'I expect this will be the case, yes. In fact, I rather hope it is.' Sergeant Colon, once again, tried to keep up. 'Ah. Right. And we'll go and look for them, will we, sir?'

'I can hardly ask them to come to us, sergeant.'

'Right, sir. I can see that, It could get a bit crowded.' At last, Lord Vetinari looked up. 'Is there some problem, sergeant?' And Sergeant Colon once again knew a secret about bravery. It was arguably a kind of enhanced cowardice the knowledge that while death may await you if you advance it will be a picnic compared to the certain living hell that awaits should you retreat. 'Er... not as such, sir,' he said. 'Very well.' Vetinari pushed his paperwork aside. 'If there is more suitable clothing in your bag, I will get changed and we can take a look at Al–Khali.'

'Oh, gods...'

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'Sorry, sergeant?'

'Oh, good, sir.'

'Good.' Vetinari began to pull other items out of the liberated sack. There was a set of jugglers clubs, a bag of coloured balls and finally a placard, such as might be placed to one side of the stage during an artiste's performance.

' “Culli, Gulli and Beti”,' he read. “'Exotic tricks and dances”. Hmm,' he added. 'It would seem there was a lady among the owners of this sack.' The watchmen looked at the gauzy material that came out of the sack next. Nobby's eyes bulged. 'What are them?'

'I believe they are called harem pants, corporal.'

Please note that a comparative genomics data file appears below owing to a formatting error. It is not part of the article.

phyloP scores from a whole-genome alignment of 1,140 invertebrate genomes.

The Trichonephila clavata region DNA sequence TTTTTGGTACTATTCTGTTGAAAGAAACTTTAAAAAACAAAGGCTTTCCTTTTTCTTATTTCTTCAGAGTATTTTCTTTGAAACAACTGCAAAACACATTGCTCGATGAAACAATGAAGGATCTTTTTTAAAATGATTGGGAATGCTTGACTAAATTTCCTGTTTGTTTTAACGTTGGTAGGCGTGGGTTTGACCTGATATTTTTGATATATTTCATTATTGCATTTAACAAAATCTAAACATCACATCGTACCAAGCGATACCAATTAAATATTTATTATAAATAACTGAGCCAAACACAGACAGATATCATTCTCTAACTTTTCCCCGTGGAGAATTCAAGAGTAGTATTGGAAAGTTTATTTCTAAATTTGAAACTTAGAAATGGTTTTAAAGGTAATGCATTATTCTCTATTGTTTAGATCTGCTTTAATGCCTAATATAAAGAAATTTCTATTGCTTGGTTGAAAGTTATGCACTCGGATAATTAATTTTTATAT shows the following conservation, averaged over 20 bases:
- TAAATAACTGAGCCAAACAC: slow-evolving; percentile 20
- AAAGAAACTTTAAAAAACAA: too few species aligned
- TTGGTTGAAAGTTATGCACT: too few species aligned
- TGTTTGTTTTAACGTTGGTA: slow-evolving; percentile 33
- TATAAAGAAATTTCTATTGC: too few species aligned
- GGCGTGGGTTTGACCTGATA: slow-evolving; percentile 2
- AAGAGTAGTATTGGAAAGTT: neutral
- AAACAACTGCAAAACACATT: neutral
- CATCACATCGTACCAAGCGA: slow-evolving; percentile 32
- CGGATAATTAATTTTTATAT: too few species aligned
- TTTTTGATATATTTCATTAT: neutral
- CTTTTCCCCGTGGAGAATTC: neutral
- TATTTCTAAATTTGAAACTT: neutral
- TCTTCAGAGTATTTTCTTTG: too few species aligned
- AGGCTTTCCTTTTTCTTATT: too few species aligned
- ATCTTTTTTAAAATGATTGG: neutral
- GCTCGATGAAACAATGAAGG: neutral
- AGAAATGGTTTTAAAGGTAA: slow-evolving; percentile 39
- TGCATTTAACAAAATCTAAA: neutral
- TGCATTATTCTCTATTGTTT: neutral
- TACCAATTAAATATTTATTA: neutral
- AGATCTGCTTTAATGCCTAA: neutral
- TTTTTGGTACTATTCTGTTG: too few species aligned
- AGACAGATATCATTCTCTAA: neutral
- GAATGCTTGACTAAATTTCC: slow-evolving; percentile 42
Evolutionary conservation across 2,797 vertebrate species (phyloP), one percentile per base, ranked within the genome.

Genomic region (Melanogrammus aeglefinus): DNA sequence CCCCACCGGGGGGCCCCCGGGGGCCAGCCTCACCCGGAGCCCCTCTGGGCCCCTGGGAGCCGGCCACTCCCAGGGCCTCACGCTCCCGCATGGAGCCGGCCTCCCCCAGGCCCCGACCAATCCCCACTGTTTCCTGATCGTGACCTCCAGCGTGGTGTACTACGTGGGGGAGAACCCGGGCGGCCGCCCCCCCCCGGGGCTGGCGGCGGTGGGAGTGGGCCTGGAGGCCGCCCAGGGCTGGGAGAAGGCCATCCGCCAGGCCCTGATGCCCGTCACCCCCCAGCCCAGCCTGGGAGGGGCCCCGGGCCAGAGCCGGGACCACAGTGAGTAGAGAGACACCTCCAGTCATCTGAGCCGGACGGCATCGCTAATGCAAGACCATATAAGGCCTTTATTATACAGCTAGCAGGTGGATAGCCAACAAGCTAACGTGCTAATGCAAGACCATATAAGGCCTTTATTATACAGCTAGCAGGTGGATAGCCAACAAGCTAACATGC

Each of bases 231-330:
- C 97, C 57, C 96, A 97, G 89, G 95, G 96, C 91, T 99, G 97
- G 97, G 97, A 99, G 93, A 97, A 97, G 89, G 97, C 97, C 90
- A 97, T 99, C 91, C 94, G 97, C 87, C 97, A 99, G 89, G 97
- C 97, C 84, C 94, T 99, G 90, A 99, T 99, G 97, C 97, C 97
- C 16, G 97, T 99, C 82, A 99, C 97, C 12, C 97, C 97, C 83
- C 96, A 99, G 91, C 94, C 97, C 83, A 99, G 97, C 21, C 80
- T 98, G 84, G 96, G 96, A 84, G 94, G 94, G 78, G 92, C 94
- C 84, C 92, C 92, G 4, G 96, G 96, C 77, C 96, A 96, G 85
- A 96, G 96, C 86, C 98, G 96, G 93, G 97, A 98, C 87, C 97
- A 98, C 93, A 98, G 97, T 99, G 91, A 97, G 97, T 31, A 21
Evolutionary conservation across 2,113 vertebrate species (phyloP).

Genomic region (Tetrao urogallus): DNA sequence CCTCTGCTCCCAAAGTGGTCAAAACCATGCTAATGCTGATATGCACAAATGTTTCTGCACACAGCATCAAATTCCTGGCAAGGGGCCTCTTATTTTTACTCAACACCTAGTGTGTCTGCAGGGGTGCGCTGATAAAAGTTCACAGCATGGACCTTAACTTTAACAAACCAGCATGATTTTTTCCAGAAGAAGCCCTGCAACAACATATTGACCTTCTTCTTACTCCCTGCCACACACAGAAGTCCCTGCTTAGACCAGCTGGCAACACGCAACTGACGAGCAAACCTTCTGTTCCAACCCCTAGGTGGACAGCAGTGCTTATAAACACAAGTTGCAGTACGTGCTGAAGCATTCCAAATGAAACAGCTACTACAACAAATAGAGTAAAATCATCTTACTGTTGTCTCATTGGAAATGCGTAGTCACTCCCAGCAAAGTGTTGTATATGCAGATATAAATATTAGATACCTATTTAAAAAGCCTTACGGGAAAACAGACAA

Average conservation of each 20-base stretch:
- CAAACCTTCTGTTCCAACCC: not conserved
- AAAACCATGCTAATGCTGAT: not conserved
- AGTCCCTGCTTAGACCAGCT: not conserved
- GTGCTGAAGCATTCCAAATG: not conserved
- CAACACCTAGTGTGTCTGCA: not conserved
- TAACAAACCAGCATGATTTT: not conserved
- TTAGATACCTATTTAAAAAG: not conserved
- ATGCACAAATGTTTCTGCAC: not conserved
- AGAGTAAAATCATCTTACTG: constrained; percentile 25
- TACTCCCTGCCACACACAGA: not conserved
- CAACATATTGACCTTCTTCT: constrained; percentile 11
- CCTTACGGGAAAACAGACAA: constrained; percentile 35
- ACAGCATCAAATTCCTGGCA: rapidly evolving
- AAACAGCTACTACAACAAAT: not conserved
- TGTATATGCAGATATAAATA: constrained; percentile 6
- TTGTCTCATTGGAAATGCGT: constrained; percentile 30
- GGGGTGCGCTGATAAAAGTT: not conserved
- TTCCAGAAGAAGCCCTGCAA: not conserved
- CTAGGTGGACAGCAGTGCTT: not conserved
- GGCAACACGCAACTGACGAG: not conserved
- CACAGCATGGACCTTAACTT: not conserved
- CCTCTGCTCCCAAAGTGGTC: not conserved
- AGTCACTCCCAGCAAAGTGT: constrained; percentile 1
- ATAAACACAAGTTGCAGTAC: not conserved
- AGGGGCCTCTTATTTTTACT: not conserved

'They're very–'

'Curiously, the purpose of the clothing of the nautch girl or exotic dancer has –always been less to reveal and more to suggest the imminence of revelation,' said the Patrician. Nobby looked down at his costume, and then at Sergeant Al–Colon in his costume, and said cheerfully, 'Well, I ain't sure it's going to suit you, sir.' He regretted the words immediately. 'I hadn't intended that they should suit me,' said the Patrician calmly. 'Please pass me your fez, Corporal Beti.' The subtle, deceiving dawn-before-dawn slid over the desert, and the commander of the Klatchian detachment wasn't happy about it. The D'regs always attacked at dawn. All of them. It didn't matter how many of them there were, or how many of you there were. Anyway, the whole tribe attacked. It wasn't just the women and children, but the camels, goats, sheep and chickens too. Of course you were expecting them and bows could cut them down, but... they always appeared suddenly, as if even the desert had spat them out. Get it wrong, be too slow, and you'd be hacked, kicked, butted, pecked and viciously spat at. His troops lay in wait. Well, if you could call them troops. He'd said they were overstretched... well, he hadn't actually said, because that sort of thing could get you into trouble in this man's army, but he'd thought it very hard. Half of them were keen kids who thought that if you went into battle shouting and waving your sword in the air the enemy just ran away. They'd never faced a D'reg chicken coming in at eye height. As for the rest of it... in the night people had run into one another, ambushed one another by mistake and were now as jittery as peas on a drum. A man had lost his sword and swore that someone had walked away with it stuck right through him. And some kind of rock had got up and walked around hitting people. With other people. The sun was well up now. 'It's the waiting that's the worst part,' said his sergeant, next to him. 'It might be the worst part,' said the commander. 'Or, there again, the bit where they suddenly rise out of the desert and cut you in half might be the worst part.' He stared mournfully at the treacherously empty sand. 'Or the bit where a maddened sheep tries to gnaw your nose off might be the worst part. In fact, when you think of all the things that can happen when you're